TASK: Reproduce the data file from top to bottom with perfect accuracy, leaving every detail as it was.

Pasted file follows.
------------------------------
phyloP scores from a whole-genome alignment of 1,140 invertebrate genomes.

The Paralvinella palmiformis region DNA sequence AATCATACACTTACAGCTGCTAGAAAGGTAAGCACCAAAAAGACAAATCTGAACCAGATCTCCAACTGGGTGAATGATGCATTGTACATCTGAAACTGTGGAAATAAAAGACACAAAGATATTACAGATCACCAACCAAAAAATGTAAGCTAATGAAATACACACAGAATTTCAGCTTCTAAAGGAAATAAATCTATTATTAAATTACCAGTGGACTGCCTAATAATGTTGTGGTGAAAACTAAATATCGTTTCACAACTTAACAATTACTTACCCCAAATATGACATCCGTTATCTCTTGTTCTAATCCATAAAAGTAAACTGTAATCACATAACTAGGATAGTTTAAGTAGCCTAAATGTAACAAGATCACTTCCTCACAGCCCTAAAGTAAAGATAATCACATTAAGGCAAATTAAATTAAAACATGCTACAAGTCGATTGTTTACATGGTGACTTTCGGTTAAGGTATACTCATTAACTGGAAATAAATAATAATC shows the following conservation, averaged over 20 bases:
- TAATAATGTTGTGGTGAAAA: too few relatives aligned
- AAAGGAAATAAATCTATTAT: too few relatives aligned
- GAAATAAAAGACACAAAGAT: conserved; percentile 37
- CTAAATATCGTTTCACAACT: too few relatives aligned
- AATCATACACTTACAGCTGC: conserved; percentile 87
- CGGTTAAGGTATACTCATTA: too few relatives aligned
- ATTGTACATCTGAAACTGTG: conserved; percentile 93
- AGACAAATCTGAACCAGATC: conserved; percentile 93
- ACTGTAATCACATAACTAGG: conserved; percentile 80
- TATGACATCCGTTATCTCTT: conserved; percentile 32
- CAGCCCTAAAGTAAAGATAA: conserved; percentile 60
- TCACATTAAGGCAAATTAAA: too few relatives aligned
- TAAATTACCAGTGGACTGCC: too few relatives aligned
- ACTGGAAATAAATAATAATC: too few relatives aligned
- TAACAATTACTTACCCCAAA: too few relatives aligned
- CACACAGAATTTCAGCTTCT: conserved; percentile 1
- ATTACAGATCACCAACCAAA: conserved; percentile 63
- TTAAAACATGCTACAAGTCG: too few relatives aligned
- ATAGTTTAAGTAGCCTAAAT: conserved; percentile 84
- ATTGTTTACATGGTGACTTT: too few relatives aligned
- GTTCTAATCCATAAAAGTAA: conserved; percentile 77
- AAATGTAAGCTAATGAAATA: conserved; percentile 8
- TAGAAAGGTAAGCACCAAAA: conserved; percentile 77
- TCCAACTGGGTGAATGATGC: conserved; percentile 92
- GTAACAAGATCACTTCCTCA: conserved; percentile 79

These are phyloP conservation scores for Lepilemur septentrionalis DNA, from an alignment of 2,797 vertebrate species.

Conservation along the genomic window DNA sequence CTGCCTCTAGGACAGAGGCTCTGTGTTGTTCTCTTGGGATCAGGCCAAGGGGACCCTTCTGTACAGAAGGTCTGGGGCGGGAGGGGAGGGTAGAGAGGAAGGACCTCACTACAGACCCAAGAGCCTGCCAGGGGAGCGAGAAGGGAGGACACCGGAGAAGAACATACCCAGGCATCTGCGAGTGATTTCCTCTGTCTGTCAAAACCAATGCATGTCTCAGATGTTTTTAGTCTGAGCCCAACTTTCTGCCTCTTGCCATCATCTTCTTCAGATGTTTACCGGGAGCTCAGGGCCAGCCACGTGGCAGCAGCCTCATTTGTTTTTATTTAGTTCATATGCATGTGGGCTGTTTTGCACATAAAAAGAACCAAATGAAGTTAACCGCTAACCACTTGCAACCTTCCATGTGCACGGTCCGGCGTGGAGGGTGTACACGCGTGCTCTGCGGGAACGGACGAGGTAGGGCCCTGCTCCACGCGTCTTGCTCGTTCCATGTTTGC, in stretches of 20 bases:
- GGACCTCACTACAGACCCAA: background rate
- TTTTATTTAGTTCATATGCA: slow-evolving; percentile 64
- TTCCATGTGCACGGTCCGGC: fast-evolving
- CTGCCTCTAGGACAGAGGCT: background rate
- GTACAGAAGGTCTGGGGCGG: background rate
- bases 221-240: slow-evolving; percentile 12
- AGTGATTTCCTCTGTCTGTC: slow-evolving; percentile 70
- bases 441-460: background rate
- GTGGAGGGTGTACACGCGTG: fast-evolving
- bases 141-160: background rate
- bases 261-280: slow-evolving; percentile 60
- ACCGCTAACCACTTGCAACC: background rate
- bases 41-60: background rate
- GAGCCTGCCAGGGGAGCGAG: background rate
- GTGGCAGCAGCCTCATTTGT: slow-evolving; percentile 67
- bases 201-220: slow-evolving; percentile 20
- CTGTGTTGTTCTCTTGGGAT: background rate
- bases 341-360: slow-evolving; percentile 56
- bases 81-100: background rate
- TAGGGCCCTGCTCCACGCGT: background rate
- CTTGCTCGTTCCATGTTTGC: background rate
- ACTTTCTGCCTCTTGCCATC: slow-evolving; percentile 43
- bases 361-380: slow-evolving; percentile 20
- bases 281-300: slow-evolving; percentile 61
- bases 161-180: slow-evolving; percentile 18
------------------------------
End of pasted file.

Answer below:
phyloP scores from a whole-genome alignment of 1,140 invertebrate genomes.

The Paralvinella palmiformis region DNA sequence AATCATACACTTACAGCTGCTAGAAAGGTAAGCACCAAAAAGACAAATCTGAACCAGATCTCCAACTGGGTGAATGATGCATTGTACATCTGAAACTGTGGAAATAAAAGACACAAAGATATTACAGATCACCAACCAAAAAATGTAAGCTAATGAAATACACACAGAATTTCAGCTTCTAAAGGAAATAAATCTATTATTAAATTACCAGTGGACTGCCTAATAATGTTGTGGTGAAAACTAAATATCGTTTCACAACTTAACAATTACTTACCCCAAATATGACATCCGTTATCTCTTGTTCTAATCCATAAAAGTAAACTGTAATCACATAACTAGGATAGTTTAAGTAGCCTAAATGTAACAAGATCACTTCCTCACAGCCCTAAAGTAAAGATAATCACATTAAGGCAAATTAAATTAAAACATGCTACAAGTCGATTGTTTACATGGTGACTTTCGGTTAAGGTATACTCATTAACTGGAAATAAATAATAATC shows the following conservation, averaged over 20 bases:
- TAATAATGTTGTGGTGAAAA: too few relatives aligned
- AAAGGAAATAAATCTATTAT: too few relatives aligned
- GAAATAAAAGACACAAAGAT: conserved; percentile 37
- CTAAATATCGTTTCACAACT: too few relatives aligned
- AATCATACACTTACAGCTGC: conserved; percentile 87
- CGGTTAAGGTATACTCATTA: too few relatives aligned
- ATTGTACATCTGAAACTGTG: conserved; percentile 93
- AGACAAATCTGAACCAGATC: conserved; percentile 93
- ACTGTAATCACATAACTAGG: conserved; percentile 80
- TATGACATCCGTTATCTCTT: conserved; percentile 32
- CAGCCCTAAAGTAAAGATAA: conserved; percentile 60
- TCACATTAAGGCAAATTAAA: too few relatives aligned
- TAAATTACCAGTGGACTGCC: too few relatives aligned
- ACTGGAAATAAATAATAATC: too few relatives aligned
- TAACAATTACTTACCCCAAA: too few relatives aligned
- CACACAGAATTTCAGCTTCT: conserved; percentile 1
- ATTACAGATCACCAACCAAA: conserved; percentile 63
- TTAAAACATGCTACAAGTCG: too few relatives aligned
- ATAGTTTAAGTAGCCTAAAT: conserved; percentile 84
- ATTGTTTACATGGTGACTTT: too few relatives aligned
- GTTCTAATCCATAAAAGTAA: conserved; percentile 77
- AAATGTAAGCTAATGAAATA: conserved; percentile 8
- TAGAAAGGTAAGCACCAAAA: conserved; percentile 77
- TCCAACTGGGTGAATGATGC: conserved; percentile 92
- GTAACAAGATCACTTCCTCA: conserved; percentile 79

These are phyloP conservation scores for Lepilemur septentrionalis DNA, from an alignment of 2,797 vertebrate species.

Conservation along the genomic window DNA sequence CTGCCTCTAGGACAGAGGCTCTGTGTTGTTCTCTTGGGATCAGGCCAAGGGGACCCTTCTGTACAGAAGGTCTGGGGCGGGAGGGGAGGGTAGAGAGGAAGGACCTCACTACAGACCCAAGAGCCTGCCAGGGGAGCGAGAAGGGAGGACACCGGAGAAGAACATACCCAGGCATCTGCGAGTGATTTCCTCTGTCTGTCAAAACCAATGCATGTCTCAGATGTTTTTAGTCTGAGCCCAACTTTCTGCCTCTTGCCATCATCTTCTTCAGATGTTTACCGGGAGCTCAGGGCCAGCCACGTGGCAGCAGCCTCATTTGTTTTTATTTAGTTCATATGCATGTGGGCTGTTTTGCACATAAAAAGAACCAAATGAAGTTAACCGCTAACCACTTGCAACCTTCCATGTGCACGGTCCGGCGTGGAGGGTGTACACGCGTGCTCTGCGGGAACGGACGAGGTAGGGCCCTGCTCCACGCGTCTTGCTCGTTCCATGTTTGC, in stretches of 20 bases:
- GGACCTCACTACAGACCCAA: background rate
- TTTTATTTAGTTCATATGCA: slow-evolving; percentile 64
- TTCCATGTGCACGGTCCGGC: fast-evolving
- CTGCCTCTAGGACAGAGGCT: background rate
- GTACAGAAGGTCTGGGGCGG: background rate
- bases 221-240: slow-evolving; percentile 12
- AGTGATTTCCTCTGTCTGTC: slow-evolving; percentile 70
- bases 441-460: background rate
- GTGGAGGGTGTACACGCGTG: fast-evolving
- bases 141-160: background rate
- bases 261-280: slow-evolving; percentile 60
- ACCGCTAACCACTTGCAACC: background rate
- bases 41-60: background rate
- GAGCCTGCCAGGGGAGCGAG: background rate
- GTGGCAGCAGCCTCATTTGT: slow-evolving; percentile 67
- bases 201-220: slow-evolving; percentile 20
- CTGTGTTGTTCTCTTGGGAT: background rate
- bases 341-360: slow-evolving; percentile 56
- bases 81-100: background rate
- TAGGGCCCTGCTCCACGCGT: background rate
- CTTGCTCGTTCCATGTTTGC: background rate
- ACTTTCTGCCTCTTGCCATC: slow-evolving; percentile 43
- bases 361-380: slow-evolving; percentile 20
- bases 281-300: slow-evolving; percentile 61
- bases 161-180: slow-evolving; percentile 18